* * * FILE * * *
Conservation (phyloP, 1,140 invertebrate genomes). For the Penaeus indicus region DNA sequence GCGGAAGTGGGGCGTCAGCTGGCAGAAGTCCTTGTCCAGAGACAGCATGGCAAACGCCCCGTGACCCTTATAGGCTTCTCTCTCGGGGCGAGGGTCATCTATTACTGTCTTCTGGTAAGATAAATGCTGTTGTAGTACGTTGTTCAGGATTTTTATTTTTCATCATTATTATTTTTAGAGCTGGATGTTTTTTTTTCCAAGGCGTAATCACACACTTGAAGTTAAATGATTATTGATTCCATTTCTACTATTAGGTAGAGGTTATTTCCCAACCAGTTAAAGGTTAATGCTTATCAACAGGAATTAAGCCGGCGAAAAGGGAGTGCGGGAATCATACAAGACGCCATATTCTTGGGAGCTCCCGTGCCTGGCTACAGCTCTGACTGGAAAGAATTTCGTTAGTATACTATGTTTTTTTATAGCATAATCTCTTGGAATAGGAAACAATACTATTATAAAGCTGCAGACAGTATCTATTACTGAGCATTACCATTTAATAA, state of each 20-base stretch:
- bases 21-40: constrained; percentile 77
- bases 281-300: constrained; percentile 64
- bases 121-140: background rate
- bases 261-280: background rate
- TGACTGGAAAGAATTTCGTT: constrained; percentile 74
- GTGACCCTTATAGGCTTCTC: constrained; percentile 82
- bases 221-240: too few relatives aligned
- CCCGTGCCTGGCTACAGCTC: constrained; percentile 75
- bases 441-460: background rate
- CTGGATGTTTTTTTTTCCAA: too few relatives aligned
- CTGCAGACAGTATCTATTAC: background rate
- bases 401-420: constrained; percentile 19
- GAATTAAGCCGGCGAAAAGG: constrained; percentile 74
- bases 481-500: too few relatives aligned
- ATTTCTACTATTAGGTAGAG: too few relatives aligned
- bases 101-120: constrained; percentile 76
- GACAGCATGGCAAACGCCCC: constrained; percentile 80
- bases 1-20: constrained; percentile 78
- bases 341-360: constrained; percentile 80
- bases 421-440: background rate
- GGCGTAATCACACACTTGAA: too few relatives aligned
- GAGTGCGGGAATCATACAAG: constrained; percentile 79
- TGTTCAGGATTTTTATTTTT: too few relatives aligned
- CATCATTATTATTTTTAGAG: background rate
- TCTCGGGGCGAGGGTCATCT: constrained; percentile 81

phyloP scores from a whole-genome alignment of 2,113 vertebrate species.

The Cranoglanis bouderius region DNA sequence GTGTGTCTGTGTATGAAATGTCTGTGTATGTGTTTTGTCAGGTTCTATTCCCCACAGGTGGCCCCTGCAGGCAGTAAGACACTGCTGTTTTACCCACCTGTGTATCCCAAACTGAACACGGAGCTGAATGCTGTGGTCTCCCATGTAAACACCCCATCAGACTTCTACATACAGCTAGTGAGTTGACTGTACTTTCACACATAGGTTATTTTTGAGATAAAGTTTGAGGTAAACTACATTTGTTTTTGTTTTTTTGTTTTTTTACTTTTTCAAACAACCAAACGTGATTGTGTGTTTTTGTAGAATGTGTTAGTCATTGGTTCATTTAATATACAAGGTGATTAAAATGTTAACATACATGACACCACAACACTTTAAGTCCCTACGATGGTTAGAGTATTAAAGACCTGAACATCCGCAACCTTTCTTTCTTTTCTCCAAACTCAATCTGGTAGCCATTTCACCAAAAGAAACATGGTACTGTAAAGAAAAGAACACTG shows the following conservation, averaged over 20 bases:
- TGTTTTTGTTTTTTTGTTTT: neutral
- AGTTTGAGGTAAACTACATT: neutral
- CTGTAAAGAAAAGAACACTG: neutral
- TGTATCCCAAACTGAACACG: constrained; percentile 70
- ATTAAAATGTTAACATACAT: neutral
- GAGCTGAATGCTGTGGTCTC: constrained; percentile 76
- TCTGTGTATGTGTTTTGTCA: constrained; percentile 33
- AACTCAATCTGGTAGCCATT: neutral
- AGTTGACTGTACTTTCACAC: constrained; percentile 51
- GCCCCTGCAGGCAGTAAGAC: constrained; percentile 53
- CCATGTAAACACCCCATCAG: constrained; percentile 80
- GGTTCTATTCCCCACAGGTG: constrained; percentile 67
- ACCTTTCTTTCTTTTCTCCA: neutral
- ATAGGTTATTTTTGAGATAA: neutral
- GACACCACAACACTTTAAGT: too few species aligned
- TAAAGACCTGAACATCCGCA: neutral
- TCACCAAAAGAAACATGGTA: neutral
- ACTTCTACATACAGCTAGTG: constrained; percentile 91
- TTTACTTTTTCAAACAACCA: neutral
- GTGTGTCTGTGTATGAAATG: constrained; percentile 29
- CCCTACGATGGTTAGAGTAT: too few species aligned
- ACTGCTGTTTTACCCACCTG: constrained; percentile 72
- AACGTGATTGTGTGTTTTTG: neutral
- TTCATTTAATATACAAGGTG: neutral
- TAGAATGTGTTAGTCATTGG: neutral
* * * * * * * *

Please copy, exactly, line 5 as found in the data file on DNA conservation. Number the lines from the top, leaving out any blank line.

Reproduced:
- bases 261-280: background rate